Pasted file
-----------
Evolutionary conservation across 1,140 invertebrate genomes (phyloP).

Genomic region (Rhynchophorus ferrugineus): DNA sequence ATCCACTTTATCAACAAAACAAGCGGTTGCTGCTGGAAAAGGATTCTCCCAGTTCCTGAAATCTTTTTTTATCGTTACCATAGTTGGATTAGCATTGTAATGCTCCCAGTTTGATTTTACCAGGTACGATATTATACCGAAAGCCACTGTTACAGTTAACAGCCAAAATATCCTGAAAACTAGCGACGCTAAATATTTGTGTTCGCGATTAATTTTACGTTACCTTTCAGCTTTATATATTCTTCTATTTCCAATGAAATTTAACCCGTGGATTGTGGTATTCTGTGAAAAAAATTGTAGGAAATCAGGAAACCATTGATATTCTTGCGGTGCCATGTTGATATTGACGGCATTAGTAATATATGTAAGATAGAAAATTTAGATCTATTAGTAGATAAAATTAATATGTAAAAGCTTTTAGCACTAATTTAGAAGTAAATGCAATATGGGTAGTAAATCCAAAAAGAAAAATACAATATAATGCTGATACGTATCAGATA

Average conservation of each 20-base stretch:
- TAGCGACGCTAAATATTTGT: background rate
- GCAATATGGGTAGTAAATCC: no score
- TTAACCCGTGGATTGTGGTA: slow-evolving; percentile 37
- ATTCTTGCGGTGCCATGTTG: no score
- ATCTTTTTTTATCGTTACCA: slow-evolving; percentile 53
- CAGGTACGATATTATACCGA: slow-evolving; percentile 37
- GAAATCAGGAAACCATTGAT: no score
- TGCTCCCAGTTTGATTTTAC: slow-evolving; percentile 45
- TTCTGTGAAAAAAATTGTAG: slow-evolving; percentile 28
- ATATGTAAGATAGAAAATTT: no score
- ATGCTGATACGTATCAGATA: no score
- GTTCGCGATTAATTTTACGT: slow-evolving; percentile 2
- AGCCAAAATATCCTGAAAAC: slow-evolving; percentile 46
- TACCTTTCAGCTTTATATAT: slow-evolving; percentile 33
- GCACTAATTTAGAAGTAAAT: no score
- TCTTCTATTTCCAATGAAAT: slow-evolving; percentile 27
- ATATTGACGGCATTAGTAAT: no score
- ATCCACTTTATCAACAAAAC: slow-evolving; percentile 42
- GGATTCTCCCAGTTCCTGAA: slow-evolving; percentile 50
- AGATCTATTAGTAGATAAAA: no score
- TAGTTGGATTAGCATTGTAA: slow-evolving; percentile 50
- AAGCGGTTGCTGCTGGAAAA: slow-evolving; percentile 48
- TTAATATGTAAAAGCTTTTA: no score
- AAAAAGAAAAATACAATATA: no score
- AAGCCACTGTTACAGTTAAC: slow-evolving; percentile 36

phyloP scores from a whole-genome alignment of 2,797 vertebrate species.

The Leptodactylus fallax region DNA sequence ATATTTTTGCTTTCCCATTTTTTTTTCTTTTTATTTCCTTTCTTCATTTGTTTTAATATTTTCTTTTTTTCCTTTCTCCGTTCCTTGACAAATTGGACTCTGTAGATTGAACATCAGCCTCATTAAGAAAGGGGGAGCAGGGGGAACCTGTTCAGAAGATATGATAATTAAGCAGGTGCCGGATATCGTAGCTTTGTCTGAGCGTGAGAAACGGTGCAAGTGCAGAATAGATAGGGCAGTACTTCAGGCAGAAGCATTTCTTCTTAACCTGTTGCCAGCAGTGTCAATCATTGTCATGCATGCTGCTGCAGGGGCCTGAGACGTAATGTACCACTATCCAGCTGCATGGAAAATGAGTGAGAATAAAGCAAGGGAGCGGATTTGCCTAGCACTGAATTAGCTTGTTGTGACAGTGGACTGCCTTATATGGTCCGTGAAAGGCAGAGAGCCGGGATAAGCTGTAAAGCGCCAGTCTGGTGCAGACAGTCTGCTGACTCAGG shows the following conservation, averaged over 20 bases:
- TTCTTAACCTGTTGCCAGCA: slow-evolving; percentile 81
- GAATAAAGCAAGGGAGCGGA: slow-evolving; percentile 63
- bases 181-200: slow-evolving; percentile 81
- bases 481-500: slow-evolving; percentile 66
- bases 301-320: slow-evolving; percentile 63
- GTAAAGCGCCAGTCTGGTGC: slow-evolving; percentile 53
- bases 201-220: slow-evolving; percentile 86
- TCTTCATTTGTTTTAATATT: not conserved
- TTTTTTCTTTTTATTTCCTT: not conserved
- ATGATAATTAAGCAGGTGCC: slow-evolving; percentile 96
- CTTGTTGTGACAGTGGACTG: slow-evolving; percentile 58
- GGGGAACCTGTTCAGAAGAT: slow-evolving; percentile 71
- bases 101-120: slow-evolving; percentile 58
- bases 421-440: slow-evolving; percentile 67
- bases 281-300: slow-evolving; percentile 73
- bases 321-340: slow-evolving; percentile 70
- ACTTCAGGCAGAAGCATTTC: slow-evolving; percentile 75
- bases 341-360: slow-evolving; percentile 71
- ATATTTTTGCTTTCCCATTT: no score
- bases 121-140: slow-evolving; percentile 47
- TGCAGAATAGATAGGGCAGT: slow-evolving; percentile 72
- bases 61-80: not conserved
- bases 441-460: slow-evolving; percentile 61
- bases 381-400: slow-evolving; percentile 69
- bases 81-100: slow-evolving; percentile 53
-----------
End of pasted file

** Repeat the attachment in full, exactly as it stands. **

Evolutionary conservation across 1,140 invertebrate genomes (phyloP).

Genomic region (Rhynchophorus ferrugineus): DNA sequence ATCCACTTTATCAACAAAACAAGCGGTTGCTGCTGGAAAAGGATTCTCCCAGTTCCTGAAATCTTTTTTTATCGTTACCATAGTTGGATTAGCATTGTAATGCTCCCAGTTTGATTTTACCAGGTACGATATTATACCGAAAGCCACTGTTACAGTTAACAGCCAAAATATCCTGAAAACTAGCGACGCTAAATATTTGTGTTCGCGATTAATTTTACGTTACCTTTCAGCTTTATATATTCTTCTATTTCCAATGAAATTTAACCCGTGGATTGTGGTATTCTGTGAAAAAAATTGTAGGAAATCAGGAAACCATTGATATTCTTGCGGTGCCATGTTGATATTGACGGCATTAGTAATATATGTAAGATAGAAAATTTAGATCTATTAGTAGATAAAATTAATATGTAAAAGCTTTTAGCACTAATTTAGAAGTAAATGCAATATGGGTAGTAAATCCAAAAAGAAAAATACAATATAATGCTGATACGTATCAGATA

Average conservation of each 20-base stretch:
- TAGCGACGCTAAATATTTGT: background rate
- GCAATATGGGTAGTAAATCC: no score
- TTAACCCGTGGATTGTGGTA: slow-evolving; percentile 37
- ATTCTTGCGGTGCCATGTTG: no score
- ATCTTTTTTTATCGTTACCA: slow-evolving; percentile 53
- CAGGTACGATATTATACCGA: slow-evolving; percentile 37
- GAAATCAGGAAACCATTGAT: no score
- TGCTCCCAGTTTGATTTTAC: slow-evolving; percentile 45
- TTCTGTGAAAAAAATTGTAG: slow-evolving; percentile 28
- ATATGTAAGATAGAAAATTT: no score
- ATGCTGATACGTATCAGATA: no score
- GTTCGCGATTAATTTTACGT: slow-evolving; percentile 2
- AGCCAAAATATCCTGAAAAC: slow-evolving; percentile 46
- TACCTTTCAGCTTTATATAT: slow-evolving; percentile 33
- GCACTAATTTAGAAGTAAAT: no score
- TCTTCTATTTCCAATGAAAT: slow-evolving; percentile 27
- ATATTGACGGCATTAGTAAT: no score
- ATCCACTTTATCAACAAAAC: slow-evolving; percentile 42
- GGATTCTCCCAGTTCCTGAA: slow-evolving; percentile 50
- AGATCTATTAGTAGATAAAA: no score
- TAGTTGGATTAGCATTGTAA: slow-evolving; percentile 50
- AAGCGGTTGCTGCTGGAAAA: slow-evolving; percentile 48
- TTAATATGTAAAAGCTTTTA: no score
- AAAAAGAAAAATACAATATA: no score
- AAGCCACTGTTACAGTTAAC: slow-evolving; percentile 36

phyloP scores from a whole-genome alignment of 2,797 vertebrate species.

The Leptodactylus fallax region DNA sequence ATATTTTTGCTTTCCCATTTTTTTTTCTTTTTATTTCCTTTCTTCATTTGTTTTAATATTTTCTTTTTTTCCTTTCTCCGTTCCTTGACAAATTGGACTCTGTAGATTGAACATCAGCCTCATTAAGAAAGGGGGAGCAGGGGGAACCTGTTCAGAAGATATGATAATTAAGCAGGTGCCGGATATCGTAGCTTTGTCTGAGCGTGAGAAACGGTGCAAGTGCAGAATAGATAGGGCAGTACTTCAGGCAGAAGCATTTCTTCTTAACCTGTTGCCAGCAGTGTCAATCATTGTCATGCATGCTGCTGCAGGGGCCTGAGACGTAATGTACCACTATCCAGCTGCATGGAAAATGAGTGAGAATAAAGCAAGGGAGCGGATTTGCCTAGCACTGAATTAGCTTGTTGTGACAGTGGACTGCCTTATATGGTCCGTGAAAGGCAGAGAGCCGGGATAAGCTGTAAAGCGCCAGTCTGGTGCAGACAGTCTGCTGACTCAGG shows the following conservation, averaged over 20 bases:
- TTCTTAACCTGTTGCCAGCA: slow-evolving; percentile 81
- GAATAAAGCAAGGGAGCGGA: slow-evolving; percentile 63
- bases 181-200: slow-evolving; percentile 81
- bases 481-500: slow-evolving; percentile 66
- bases 301-320: slow-evolving; percentile 63
- GTAAAGCGCCAGTCTGGTGC: slow-evolving; percentile 53
- bases 201-220: slow-evolving; percentile 86
- TCTTCATTTGTTTTAATATT: not conserved
- TTTTTTCTTTTTATTTCCTT: not conserved
- ATGATAATTAAGCAGGTGCC: slow-evolving; percentile 96
- CTTGTTGTGACAGTGGACTG: slow-evolving; percentile 58
- GGGGAACCTGTTCAGAAGAT: slow-evolving; percentile 71
- bases 101-120: slow-evolving; percentile 58
- bases 421-440: slow-evolving; percentile 67
- bases 281-300: slow-evolving; percentile 73
- bases 321-340: slow-evolving; percentile 70
- ACTTCAGGCAGAAGCATTTC: slow-evolving; percentile 75
- bases 341-360: slow-evolving; percentile 71
- ATATTTTTGCTTTCCCATTT: no score
- bases 121-140: slow-evolving; percentile 47
- TGCAGAATAGATAGGGCAGT: slow-evolving; percentile 72
- bases 61-80: not conserved
- bases 441-460: slow-evolving; percentile 61
- bases 381-400: slow-evolving; percentile 69
- bases 81-100: slow-evolving; percentile 53